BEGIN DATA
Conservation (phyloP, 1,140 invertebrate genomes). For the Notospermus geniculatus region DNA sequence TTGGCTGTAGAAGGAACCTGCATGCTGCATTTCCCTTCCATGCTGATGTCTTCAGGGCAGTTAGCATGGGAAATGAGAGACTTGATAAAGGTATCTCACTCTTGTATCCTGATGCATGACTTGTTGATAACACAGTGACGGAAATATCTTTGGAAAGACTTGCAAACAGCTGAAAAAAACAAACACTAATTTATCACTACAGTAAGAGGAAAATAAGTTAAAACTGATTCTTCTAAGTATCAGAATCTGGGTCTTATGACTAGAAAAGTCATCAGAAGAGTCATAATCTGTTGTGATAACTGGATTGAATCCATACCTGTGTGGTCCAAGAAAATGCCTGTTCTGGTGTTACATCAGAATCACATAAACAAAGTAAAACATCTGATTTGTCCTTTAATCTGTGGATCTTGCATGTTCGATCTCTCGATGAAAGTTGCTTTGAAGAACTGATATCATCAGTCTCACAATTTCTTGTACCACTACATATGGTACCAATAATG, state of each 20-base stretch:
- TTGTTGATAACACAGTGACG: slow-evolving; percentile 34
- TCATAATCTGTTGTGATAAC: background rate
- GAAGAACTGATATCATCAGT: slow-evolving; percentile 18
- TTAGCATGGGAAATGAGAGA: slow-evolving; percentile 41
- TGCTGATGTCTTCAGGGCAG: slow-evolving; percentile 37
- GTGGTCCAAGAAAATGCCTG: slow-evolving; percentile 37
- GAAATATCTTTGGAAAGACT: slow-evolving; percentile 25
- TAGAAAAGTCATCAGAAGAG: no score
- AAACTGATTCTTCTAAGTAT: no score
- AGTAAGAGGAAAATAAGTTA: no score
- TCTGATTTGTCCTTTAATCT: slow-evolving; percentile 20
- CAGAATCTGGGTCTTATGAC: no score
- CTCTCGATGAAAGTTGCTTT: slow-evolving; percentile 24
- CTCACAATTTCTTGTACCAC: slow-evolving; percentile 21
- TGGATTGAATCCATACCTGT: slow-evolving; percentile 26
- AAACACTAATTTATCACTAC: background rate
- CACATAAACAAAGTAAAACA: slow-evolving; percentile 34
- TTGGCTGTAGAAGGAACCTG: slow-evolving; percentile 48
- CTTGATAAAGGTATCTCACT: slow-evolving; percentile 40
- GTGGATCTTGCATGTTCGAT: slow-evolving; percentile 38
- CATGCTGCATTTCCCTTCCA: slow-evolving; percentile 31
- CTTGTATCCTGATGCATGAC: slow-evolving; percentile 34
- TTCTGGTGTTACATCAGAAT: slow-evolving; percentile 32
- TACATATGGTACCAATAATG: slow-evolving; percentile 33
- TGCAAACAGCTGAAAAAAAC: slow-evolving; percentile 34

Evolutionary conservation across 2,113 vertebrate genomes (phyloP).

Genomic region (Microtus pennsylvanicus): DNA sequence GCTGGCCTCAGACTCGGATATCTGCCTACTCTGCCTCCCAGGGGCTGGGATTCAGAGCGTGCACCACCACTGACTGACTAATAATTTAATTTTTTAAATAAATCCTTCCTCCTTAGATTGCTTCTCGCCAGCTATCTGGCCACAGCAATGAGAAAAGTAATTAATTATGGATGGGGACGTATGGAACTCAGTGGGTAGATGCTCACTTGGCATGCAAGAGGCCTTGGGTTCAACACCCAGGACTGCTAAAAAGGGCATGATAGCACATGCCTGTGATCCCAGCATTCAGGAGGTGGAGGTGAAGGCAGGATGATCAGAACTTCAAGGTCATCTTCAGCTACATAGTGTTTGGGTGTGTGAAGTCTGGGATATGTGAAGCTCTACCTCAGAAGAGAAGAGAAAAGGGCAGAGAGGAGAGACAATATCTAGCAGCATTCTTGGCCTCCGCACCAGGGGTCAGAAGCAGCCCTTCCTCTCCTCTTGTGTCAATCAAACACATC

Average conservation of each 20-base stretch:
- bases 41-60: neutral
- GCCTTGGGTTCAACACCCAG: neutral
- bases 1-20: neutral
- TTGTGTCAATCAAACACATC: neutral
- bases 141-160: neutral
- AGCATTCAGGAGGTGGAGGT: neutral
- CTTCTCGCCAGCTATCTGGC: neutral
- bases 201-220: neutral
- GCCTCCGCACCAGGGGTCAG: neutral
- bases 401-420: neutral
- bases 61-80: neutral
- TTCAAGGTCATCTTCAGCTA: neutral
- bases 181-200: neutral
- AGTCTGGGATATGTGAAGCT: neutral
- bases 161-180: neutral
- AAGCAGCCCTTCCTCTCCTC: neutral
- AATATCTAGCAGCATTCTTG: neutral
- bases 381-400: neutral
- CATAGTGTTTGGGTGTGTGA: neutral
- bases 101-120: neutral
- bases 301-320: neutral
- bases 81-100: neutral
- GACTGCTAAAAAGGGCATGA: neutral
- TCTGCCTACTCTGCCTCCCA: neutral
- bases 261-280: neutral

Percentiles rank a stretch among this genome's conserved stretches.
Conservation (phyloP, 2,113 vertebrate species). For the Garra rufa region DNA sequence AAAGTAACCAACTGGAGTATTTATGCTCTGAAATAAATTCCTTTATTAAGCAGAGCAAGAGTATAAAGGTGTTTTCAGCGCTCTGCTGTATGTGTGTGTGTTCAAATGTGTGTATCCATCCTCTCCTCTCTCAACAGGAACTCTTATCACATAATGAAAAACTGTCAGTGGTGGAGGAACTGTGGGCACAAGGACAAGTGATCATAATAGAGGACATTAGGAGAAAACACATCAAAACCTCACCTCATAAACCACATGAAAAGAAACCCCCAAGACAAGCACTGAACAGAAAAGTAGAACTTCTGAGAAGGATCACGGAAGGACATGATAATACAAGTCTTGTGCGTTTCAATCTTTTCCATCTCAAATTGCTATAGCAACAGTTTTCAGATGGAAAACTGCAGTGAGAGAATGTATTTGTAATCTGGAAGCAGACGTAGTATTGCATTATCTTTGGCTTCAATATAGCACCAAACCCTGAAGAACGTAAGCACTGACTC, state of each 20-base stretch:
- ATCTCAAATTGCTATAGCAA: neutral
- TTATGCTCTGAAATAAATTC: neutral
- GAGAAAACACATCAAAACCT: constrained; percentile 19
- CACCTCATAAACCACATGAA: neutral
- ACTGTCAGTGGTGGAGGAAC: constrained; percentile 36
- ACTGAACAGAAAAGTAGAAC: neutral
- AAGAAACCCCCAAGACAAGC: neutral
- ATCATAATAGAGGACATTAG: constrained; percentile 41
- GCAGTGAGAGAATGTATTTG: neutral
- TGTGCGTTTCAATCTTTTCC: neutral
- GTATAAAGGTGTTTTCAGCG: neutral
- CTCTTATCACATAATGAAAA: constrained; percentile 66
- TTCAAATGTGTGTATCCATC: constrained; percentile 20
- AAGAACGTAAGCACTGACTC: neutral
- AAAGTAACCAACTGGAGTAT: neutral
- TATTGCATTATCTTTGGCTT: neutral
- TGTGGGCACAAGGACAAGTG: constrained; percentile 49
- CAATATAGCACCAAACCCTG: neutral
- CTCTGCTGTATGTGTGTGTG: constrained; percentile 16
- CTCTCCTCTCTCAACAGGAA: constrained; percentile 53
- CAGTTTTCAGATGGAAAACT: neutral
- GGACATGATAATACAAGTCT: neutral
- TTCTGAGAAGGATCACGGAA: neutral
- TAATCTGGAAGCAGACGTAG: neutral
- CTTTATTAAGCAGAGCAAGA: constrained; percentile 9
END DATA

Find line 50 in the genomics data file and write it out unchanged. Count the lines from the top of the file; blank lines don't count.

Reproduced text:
- bases 301-320: neutral